Science At Work

Listen 48:56

It’s Labor Day, which means we’re celebrating the hard-working people who keep the engines of productivity humming. On this episode, we’ll explore how science and technology are changing work and workplaces, and what we are learning about the pitfalls of different work environments. A look at how the American tradition of tying benefits to jobs has impacted our health care. We’ll meet a woman who used science to prove that ladies should be part of the workforce. Plus, the psychology of snarky office emails, and the case for mandatory vacation days.

Also heard on this week’s episode:

  • Marketplace’s Dan Gorenstein offers a history lesson on how health coverage became tied to our jobs — along with how it’s affected our wallets and the overall economy.
  • WESA’s Margaret J. Krauss brings us the story of a night-shift emergency doctor who handles lots of tough stuff and still loves his job.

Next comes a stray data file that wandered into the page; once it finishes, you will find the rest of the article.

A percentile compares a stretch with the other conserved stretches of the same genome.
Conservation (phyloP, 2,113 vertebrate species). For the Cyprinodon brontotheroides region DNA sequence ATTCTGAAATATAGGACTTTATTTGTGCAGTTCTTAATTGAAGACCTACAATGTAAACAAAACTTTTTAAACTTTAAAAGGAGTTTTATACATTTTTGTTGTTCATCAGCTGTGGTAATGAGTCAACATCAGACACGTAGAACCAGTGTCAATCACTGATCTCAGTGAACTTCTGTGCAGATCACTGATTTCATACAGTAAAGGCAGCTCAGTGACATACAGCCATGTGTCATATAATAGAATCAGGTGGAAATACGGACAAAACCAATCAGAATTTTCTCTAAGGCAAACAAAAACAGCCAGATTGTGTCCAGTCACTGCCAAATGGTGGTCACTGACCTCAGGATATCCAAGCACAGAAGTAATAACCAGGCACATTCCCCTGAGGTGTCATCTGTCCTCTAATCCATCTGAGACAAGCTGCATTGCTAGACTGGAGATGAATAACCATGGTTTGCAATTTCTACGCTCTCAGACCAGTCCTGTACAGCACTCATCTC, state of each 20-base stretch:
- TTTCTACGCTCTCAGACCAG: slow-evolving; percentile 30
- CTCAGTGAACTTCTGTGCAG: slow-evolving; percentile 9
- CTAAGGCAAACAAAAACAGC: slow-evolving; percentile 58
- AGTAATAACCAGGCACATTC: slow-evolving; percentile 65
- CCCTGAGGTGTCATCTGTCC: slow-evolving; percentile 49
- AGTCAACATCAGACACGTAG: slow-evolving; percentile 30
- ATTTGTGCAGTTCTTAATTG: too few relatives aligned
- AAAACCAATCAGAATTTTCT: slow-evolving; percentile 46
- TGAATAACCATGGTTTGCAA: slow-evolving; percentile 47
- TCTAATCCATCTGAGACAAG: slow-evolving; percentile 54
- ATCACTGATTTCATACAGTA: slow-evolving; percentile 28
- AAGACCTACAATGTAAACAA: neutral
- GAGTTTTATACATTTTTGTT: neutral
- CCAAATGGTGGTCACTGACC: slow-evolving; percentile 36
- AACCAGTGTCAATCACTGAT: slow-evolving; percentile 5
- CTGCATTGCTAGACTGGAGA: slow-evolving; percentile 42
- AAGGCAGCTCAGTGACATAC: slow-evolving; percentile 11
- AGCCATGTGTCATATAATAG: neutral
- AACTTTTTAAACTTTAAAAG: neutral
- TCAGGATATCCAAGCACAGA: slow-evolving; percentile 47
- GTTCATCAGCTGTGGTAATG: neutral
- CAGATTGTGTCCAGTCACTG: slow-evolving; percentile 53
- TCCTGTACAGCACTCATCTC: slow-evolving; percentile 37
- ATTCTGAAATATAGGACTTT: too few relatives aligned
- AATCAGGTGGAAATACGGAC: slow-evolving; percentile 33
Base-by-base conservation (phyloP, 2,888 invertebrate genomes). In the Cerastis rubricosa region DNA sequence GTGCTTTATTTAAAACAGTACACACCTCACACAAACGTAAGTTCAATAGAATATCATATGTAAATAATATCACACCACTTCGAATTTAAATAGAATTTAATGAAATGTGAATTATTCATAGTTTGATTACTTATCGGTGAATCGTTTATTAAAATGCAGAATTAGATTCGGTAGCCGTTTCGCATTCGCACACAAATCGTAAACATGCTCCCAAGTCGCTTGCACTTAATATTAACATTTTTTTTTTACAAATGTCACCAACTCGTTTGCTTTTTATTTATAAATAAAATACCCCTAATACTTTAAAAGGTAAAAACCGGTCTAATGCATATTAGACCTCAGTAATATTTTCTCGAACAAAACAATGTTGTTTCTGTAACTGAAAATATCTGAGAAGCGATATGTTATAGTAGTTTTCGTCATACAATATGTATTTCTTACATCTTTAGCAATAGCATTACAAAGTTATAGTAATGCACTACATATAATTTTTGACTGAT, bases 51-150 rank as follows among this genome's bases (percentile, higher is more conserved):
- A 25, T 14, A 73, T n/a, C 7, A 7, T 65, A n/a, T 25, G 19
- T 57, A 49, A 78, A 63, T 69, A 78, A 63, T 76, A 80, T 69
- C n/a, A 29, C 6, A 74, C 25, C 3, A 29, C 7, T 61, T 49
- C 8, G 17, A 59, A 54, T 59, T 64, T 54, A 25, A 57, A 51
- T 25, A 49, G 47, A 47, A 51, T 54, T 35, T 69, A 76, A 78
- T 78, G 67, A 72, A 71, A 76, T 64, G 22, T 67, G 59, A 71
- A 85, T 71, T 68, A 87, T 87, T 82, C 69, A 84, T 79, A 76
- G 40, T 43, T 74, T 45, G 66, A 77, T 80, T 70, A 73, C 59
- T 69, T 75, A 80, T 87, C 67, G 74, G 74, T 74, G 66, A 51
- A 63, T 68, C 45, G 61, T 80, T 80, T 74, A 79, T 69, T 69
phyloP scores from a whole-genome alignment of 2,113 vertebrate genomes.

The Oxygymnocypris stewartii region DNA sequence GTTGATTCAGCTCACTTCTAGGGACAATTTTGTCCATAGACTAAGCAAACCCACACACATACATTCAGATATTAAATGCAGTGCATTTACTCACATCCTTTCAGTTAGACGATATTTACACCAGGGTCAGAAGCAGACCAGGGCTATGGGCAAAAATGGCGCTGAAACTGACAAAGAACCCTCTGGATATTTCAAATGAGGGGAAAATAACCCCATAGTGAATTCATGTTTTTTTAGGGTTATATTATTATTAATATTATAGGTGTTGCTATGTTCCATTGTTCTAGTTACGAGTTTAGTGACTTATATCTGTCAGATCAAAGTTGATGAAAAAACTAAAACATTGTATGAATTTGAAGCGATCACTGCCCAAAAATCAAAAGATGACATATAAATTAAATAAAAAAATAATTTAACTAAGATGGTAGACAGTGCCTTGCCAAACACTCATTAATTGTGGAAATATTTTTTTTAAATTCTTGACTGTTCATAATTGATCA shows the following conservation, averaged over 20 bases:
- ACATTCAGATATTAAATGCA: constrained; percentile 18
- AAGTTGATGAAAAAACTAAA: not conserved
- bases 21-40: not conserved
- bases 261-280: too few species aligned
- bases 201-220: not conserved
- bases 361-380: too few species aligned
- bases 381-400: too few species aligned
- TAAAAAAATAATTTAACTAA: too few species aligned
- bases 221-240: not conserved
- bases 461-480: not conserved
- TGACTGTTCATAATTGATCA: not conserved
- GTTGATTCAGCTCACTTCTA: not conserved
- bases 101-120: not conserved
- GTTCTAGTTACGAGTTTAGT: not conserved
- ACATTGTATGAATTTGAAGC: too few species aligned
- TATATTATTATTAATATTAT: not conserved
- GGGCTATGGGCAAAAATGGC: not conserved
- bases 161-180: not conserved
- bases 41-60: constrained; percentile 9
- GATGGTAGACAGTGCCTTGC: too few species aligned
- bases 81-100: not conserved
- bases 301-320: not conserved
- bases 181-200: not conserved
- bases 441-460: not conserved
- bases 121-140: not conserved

• History Professor Carla Bittel explains how Victorian-era physician Mary Putnam Jacobi upended the idea that women can work during their periods — and how that paved the way for women to become doctors and scientists.
  • Host Maiken Scott talks with Nikil Saval, author of Cubed: A Secret History of the Workplace, about the rise of cubicles. Next, psychiatrist Jody Foster chimes in on how working together in tight spaces can create workplace tensions.
  • Psychologist Dan Gottlieb says “end-of-summer sadness” is a real thing. But there’s good news: you can also find joy while wearing a fall sweater.

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